Light bulbs Light bulb FAQs
What's happened to traditional light bulbs?
Old-fashioned incandescent bulbs have been phased out across Europe. Most mainstream shops have already phased out all incandescent bulbs and this means the last old fashioned bulbs in corner shops and specialists will soon also be gone.
Find out which light bulbs are worth your money with our Best Buy light bulbs reviews.
What are the different types of light bulbs I can buy?
There are three types of energy-saving light bulb:
- Compact fluorescent lamps (CFLs)
- Light-emitting diodes (LEDs)
Visit our page on how to buy light bulbs for more details.
Will using energy-saving light bulbs save me money?
In most homes, lighting accounts for about 15% of the electricity bill and, although efficient light bulbs can cost more to buy, they are much cheaper to run. Each CFL bulb (the most common style of energy-saving light bulb) can reduce your electricity bill by around £3 a year, so replacing all your light bulbs with energy-saving ones could save you £55 a year, according to the Energy Saving Trust.
Why are CFL light bulbs more expensive than they used to be?
Until 2010, energy companies subsidised and even gave away CFL light bulbs to UK homes. But following concerns that consumers were not using the bulbs given to them, these direct promotions were banned and that has meant that the price of CFL bulbs has increased in the past few years.
Which wattage of light bulb should I replace my traditional light bulb with?Read our how to buy light bulbs guide to find out what wattage and lumens translate into for each type of light bulb.
Do energy-saving bulbs struggle to get bright when you first switch them on?
This is only a problem with CFLs, as LEDs and halogens come on instantly. At Which?, we check the light output of the bulbs we rate when they are first turned on and then at intervals to ensure measured light output meets what’s promised on the packaging. The results of our independent testing show which bulbs give out a good level of light at start-up and those that don't. Go to our light bulb reviews section to find the best and worst.
Can I use energy-saving bulbs in cold rooms or outside?
Colder temperatures are only a problem for CFLs, as LEDs and halogens should work well at all temperatures. We test the performance of CFLs at both 5ºC and -10ºC, and have found that CFLs often don't work well at low temperatures so would not be suitable for lighting colder areas of your home, such as a garage.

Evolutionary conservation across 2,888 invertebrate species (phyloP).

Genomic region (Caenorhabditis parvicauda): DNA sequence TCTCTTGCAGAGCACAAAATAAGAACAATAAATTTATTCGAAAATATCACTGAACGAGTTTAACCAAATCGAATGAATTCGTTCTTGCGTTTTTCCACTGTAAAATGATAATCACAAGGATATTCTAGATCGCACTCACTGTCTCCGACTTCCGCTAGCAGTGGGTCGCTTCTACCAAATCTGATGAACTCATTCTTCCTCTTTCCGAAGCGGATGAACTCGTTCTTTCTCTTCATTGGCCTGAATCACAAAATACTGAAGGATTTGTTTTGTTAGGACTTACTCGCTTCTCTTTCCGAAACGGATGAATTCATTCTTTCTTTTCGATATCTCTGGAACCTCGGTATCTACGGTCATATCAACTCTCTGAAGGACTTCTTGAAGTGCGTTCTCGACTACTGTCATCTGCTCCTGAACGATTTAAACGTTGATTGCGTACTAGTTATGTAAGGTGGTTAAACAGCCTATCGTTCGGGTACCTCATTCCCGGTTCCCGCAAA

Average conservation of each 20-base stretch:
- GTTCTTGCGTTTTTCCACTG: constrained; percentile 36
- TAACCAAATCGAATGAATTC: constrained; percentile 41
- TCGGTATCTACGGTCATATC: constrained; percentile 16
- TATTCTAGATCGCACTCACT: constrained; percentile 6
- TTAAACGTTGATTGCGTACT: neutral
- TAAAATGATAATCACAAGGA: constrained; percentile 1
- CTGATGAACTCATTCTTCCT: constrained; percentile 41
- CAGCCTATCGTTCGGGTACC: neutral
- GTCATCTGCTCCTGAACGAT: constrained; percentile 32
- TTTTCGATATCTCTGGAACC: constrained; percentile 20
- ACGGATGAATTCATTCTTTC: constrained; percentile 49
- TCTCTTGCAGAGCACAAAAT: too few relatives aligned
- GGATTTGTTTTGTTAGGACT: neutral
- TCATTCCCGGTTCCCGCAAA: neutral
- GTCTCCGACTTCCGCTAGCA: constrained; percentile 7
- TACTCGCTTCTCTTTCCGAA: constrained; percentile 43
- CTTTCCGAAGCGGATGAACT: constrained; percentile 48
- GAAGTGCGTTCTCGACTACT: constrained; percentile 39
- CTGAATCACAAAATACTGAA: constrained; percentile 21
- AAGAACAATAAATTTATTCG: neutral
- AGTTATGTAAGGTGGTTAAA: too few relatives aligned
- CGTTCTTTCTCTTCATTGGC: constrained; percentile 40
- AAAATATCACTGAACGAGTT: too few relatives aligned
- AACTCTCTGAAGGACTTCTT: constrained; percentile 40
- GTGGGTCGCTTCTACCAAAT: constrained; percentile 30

Can I use energy-saving bulbs with dimmers?
A bulb's suitability for use with dimmers should be written on the packaging, so check the box before you buy.
However, some dimmer switches may not be compatible with newer types of bulbs. In general:
- CFLs and halogen bulbs - most modern dimmer switches should work with these bulbs although some older ones may not be compatible.
- LEDs - you may need to upgrade your dimmer switch to cope with low electrical loads. If in doubt, ask an electrician to check.
Can I find bulbs for chandelier-style light fittings?
Manufacturers now produce light bulbs in many more shapes and sizes than they used to - for example candle and smaller globe-shaped bulbs.
Since I started using LED lights, my digital radio is playing up. Can LED bulbs affect digital radios?
Yes, we have found that some cheaper LED bulbs do affect radios. If you notice fuzzy reception it could be due to it being too close to a light bulb. In a snapshot test we sent some cheap generic LED bulbs to our test lab and found that a digital radio’s signal went fuzzy when placed within a few metres of the switched-on bulbs. The radio completely cut out when it was within a few centimetres.
We also conducted tests on a more expensive branded 240V GU10 LED and some halogens, and found no interference.
Which? was first alerted to this problem when a member told us his radio had stopped working after replacing all his kitchen lights with generic LED bulbs. LEDs are ultra-efficient light bulbs that can last up to 20 years and have been hailed as the future of home lighting. We need your help to find out more: if you have had interference, let us know the bulb type and brand. We also want to hear from
you if you know why this is happening. Find out how to contact us here.
How can I dispose of used energy-saving light bulbs?
LEDs and halogens can be disposed of in your normal household waste. CFLs contain very small amounts of mercury and need to be recycled rather than going in the bin.
You can find your nearest local recycling site by entering your postcode on the Recolight website. Homebase, Ikea, Robert Dyas and larger branches of Sainsbury's also often have recycling points in store.You can also use our interactive recycling tool to show you how you can dispose of unwanted electrical goods.
- Find out about the different types of energy saving light bulbs
- See how we test energy saving light bulbs